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This monograph summarizes the results of Koch and his pupils on the protozoic etiology of cancer. Based on the examination of 260 human cancers and on transplantable animal cancers, he concludes that cancer is due to a protozoic organism, "cellula cancrosa specifica s. parasitoia," which enters through the intestinal and female genital tracts. "All phenomena in carcinoma, as manifold as they may be, can be related easily to one cause: the presence of the parasitic cell, and they can be satisfactorily explained by this." He discusses extensively the objections which have already been made in the literature and which, in most instances, are based on the conception of the wrong interpretation of degenerated products in cancer material, as parasitic specific cells. "To the chaos of indecisive opinions and uncertain imaginations, I oppose my interpretation, which is able to relate the cytologic pictures to a uniform cause, namely, the existence of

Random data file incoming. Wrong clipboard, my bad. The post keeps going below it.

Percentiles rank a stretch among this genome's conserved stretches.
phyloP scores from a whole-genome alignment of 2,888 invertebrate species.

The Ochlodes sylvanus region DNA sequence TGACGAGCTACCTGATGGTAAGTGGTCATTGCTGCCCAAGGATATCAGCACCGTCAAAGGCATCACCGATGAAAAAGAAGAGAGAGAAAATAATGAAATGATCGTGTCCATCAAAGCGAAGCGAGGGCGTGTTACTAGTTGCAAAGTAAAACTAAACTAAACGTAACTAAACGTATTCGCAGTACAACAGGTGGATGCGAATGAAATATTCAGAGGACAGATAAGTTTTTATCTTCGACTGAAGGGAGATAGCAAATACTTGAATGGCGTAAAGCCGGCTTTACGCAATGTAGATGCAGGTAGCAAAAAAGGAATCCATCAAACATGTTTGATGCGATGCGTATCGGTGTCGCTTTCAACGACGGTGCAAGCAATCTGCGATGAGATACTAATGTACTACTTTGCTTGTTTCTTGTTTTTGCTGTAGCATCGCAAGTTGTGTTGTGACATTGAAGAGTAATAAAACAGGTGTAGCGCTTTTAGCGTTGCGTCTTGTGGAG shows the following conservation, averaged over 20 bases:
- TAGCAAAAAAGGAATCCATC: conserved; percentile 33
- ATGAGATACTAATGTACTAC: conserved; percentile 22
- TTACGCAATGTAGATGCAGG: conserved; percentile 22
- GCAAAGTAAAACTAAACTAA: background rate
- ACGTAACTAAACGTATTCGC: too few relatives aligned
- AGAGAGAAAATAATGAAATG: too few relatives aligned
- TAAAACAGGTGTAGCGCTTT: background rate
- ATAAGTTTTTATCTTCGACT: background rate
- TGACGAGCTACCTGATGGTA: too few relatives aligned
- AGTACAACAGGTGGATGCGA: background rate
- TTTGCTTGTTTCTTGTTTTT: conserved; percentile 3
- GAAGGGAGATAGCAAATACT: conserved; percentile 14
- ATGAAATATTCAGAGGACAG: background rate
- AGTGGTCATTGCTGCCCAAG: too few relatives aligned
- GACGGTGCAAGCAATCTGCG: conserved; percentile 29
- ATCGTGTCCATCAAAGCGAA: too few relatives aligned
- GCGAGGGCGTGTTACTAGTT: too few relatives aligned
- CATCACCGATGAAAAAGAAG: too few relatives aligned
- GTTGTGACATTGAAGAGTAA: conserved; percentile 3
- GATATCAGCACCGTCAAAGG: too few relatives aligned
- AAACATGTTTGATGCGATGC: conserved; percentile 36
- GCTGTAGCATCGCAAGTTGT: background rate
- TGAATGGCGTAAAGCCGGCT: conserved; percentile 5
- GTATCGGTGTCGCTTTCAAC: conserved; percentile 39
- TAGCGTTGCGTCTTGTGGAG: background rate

Über die Ursache und Entstehung des Krebses: Zugleich eine Anleitung zur Erschliessung des Zellbildes bösartiger Geschwülste. JAMA. 1936;107(26):2157-2158. doi:10.1001/jama.1936.02770520059038